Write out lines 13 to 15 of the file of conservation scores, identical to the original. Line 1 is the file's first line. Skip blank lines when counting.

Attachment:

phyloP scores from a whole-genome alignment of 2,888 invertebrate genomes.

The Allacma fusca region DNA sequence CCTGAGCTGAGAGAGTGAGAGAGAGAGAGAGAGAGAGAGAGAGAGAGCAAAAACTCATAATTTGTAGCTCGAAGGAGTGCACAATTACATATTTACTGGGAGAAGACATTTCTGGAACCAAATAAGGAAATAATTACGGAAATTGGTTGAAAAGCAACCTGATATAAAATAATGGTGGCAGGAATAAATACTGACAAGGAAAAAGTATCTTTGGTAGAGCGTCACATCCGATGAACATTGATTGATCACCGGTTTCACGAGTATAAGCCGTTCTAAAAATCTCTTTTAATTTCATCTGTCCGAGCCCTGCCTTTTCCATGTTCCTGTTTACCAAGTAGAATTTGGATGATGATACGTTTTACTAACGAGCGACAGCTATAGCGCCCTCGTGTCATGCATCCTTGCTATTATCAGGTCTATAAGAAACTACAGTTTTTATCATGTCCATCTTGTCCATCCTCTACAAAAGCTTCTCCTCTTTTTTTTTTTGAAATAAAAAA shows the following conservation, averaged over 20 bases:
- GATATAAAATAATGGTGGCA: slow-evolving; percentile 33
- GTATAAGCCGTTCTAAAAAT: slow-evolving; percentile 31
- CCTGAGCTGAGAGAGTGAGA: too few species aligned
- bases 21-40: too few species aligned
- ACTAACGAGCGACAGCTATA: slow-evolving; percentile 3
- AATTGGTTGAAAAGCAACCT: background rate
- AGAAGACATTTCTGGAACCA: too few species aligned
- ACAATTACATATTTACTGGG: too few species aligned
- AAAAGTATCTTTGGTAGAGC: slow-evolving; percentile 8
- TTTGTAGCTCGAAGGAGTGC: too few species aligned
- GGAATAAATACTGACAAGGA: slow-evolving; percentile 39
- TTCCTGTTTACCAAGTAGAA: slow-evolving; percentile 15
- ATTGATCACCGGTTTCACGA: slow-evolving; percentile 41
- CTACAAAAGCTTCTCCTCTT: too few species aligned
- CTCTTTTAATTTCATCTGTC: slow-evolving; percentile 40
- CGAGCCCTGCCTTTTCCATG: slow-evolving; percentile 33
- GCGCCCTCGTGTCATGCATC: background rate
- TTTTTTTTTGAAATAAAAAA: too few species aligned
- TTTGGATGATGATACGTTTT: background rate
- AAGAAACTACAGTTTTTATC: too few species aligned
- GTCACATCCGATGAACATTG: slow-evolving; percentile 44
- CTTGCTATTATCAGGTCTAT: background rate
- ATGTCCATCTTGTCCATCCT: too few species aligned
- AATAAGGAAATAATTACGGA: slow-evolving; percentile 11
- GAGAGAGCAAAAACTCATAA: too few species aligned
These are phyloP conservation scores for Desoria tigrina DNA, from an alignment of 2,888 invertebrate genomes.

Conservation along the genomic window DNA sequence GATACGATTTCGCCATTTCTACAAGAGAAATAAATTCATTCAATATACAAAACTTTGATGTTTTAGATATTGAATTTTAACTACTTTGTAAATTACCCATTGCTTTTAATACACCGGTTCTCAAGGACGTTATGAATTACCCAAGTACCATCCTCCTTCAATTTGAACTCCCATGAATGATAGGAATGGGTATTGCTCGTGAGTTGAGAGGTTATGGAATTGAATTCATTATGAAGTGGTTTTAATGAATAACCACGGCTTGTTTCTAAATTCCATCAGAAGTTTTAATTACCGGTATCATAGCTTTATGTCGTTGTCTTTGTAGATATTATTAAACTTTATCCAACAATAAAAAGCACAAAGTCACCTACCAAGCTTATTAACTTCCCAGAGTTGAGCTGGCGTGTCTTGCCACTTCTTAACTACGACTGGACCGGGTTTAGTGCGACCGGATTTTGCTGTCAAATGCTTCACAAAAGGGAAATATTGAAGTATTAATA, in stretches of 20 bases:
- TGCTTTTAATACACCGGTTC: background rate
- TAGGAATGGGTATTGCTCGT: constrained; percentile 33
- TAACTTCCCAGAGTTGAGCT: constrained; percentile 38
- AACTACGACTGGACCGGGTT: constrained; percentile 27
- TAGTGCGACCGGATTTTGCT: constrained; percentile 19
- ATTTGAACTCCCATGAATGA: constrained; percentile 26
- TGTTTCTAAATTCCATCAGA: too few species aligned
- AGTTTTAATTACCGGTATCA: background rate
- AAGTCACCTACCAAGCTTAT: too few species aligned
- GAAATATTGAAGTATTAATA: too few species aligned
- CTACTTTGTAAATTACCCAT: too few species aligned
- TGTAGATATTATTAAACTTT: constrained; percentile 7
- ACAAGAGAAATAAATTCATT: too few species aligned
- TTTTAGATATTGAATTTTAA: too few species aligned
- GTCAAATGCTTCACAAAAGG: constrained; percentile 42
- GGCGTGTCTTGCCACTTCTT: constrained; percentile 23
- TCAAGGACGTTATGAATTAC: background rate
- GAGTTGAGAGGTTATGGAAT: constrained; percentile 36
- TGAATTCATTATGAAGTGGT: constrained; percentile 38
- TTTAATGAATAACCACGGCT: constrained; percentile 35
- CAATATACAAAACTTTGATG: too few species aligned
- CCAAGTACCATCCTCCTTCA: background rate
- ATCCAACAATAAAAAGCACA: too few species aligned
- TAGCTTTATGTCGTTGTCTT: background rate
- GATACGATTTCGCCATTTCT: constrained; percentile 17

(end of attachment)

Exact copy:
- GGAATAAATACTGACAAGGA: slow-evolving; percentile 39
- TTCCTGTTTACCAAGTAGAA: slow-evolving; percentile 15
- ATTGATCACCGGTTTCACGA: slow-evolving; percentile 41